Recently a friend of mine was complaining about her boss’s habit of taking several days, or sometimes a week, to respond to email queries or meeting requests. Like many employees, my friend appreciates her independence and values autonomy, but she sometimes runs into an issue that requires her boss’s input. However, their unresponsiveness makes her feel like her work isn’t being valued. And she often can’t move on with a project until she hears from them, so she’s also less productive as a result.
I have seen this lack of responsiveness from leaders cause stress and impact efficiency in other places as well. While leaders may genuinely be busy with more urgent matters, I have observed what can happen when a leader has a my-work-is-more-important-than-yours mentality, making everyone else wait in line to have their issue addressed. I have also seen leaders who are just unaware of the impact their unresponsiveness has on morale and efficiency.
If we want employees to complete their tasks well and on time, we need to respond as quickly as we can when they ask us for help or clarification.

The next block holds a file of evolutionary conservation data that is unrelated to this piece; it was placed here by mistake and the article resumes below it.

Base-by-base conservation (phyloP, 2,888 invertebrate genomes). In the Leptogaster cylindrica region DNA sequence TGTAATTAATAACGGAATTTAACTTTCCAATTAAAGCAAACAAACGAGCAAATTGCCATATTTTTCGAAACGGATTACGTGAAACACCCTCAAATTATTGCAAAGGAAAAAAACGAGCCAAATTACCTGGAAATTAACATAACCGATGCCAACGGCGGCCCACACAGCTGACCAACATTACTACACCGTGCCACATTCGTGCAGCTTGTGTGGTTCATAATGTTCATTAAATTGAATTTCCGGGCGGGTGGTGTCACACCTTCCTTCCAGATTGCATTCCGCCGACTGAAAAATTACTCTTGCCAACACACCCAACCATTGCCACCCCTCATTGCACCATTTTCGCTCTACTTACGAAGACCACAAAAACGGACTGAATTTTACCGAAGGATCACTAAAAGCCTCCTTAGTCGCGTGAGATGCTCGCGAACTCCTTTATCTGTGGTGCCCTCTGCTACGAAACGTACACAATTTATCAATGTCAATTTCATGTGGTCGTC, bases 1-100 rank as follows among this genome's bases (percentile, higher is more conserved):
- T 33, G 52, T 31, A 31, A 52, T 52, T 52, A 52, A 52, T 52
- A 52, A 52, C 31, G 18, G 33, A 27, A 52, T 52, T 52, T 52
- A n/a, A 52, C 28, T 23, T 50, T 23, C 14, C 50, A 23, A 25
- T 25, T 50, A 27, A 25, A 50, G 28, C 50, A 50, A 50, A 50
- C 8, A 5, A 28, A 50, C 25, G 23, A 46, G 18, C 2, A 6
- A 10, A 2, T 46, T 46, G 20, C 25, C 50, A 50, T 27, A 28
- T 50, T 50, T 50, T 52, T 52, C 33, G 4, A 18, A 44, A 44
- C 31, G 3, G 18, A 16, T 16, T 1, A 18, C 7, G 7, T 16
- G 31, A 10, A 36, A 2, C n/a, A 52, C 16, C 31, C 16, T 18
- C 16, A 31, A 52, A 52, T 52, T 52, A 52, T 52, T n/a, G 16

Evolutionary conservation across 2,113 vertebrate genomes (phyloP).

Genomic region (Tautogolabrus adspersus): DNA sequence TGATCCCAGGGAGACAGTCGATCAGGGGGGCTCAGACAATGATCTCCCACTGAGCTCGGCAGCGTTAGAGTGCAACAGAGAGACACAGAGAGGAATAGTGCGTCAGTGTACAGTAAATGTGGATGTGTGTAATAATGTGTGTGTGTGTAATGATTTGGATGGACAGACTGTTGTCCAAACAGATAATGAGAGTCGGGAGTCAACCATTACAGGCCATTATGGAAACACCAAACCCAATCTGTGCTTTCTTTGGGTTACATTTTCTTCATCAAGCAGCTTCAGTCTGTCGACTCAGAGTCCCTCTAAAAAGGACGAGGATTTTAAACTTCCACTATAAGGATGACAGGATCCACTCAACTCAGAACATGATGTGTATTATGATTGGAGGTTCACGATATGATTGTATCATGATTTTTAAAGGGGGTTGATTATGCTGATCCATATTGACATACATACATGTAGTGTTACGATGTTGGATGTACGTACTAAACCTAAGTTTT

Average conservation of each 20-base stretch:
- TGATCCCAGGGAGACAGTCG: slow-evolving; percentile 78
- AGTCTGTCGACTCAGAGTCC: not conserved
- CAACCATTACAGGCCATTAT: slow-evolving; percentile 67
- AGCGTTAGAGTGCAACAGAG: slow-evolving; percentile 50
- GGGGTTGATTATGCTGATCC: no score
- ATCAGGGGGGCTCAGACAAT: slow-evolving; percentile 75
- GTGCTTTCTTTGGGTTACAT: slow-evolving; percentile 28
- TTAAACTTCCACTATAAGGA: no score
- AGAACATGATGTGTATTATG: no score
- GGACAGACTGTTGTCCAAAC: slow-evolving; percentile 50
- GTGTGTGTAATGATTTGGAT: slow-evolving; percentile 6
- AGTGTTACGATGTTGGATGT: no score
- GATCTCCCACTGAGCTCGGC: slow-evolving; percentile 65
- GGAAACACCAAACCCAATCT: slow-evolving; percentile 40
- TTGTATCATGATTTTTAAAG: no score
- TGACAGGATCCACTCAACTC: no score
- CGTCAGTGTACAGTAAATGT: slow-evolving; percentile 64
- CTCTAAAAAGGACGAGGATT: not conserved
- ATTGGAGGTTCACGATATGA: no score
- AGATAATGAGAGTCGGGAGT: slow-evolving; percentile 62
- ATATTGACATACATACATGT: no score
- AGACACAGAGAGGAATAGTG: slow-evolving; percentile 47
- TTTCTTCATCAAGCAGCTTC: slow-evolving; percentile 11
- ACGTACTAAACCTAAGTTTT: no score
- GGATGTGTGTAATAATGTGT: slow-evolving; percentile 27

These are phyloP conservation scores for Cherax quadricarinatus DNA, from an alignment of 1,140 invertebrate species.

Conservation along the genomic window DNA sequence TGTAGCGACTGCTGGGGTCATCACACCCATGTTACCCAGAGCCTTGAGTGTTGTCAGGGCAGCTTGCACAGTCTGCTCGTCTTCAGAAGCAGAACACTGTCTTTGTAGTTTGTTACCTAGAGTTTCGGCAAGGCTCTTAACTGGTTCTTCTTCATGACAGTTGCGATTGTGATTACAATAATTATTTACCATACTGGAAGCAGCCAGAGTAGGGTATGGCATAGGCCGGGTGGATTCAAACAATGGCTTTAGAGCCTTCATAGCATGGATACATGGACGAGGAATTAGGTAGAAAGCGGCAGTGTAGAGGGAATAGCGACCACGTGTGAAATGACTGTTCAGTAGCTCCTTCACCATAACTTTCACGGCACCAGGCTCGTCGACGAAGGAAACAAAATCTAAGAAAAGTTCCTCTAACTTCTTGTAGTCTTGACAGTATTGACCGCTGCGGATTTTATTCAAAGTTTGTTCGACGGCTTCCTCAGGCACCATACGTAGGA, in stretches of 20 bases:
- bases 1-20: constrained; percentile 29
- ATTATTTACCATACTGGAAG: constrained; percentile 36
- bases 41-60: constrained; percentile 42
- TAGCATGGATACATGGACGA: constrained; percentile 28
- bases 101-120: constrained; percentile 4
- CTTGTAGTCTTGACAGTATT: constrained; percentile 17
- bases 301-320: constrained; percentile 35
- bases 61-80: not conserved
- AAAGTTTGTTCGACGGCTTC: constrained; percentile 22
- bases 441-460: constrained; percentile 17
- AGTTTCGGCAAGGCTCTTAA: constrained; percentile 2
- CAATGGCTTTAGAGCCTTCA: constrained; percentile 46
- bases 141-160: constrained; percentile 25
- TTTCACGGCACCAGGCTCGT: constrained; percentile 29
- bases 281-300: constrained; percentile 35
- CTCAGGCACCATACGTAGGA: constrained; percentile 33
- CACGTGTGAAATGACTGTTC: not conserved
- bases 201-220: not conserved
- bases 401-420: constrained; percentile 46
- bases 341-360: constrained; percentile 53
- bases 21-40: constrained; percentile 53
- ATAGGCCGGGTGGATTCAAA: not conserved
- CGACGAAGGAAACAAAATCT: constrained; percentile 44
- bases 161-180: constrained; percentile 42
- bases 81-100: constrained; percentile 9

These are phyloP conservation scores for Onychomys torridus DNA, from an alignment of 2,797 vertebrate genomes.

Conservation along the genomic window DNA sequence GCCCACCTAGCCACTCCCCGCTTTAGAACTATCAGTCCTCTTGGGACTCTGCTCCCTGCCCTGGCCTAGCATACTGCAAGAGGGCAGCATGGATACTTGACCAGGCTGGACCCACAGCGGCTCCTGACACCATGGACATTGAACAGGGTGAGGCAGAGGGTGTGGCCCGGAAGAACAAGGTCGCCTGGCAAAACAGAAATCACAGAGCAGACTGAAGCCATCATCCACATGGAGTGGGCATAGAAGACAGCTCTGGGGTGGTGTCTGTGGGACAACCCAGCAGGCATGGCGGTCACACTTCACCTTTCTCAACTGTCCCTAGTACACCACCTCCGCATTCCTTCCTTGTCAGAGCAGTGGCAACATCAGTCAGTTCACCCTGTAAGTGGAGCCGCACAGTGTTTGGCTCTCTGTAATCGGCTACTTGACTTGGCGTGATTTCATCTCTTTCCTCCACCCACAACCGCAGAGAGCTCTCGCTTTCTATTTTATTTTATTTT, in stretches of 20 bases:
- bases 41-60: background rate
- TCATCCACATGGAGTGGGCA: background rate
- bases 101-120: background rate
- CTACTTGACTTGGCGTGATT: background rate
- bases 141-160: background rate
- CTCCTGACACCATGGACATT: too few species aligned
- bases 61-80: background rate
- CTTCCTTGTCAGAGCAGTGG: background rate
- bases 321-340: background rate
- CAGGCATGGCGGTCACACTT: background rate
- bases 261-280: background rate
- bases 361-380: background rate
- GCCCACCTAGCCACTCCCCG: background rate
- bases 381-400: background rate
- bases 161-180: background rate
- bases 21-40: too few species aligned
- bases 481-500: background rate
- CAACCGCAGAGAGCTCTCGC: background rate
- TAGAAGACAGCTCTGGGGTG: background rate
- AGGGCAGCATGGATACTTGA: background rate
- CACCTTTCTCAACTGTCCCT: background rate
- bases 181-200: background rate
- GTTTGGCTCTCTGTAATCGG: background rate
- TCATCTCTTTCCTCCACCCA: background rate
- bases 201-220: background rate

I have always believed that a big part of my job is to help my staff do their job. If we want employees to complete their tasks well and on time, we need to respond as quickly as we can when they ask us for help or clarification. Taking this a step further, I have a practice of letting employees know when I won’t be available so they can plan around my absence. I have found that it’s particularly important to carve out time before I leave for longer periods and right when I return to be available to staff.
My hope in writing about the importance of responsive leadership is that you reflect on your own practices of being available and responsive to staff needs and questions. And if needed, work to adjust your attitude and approach toward being available to your employees.
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Randy Grieser, Author & Speaker
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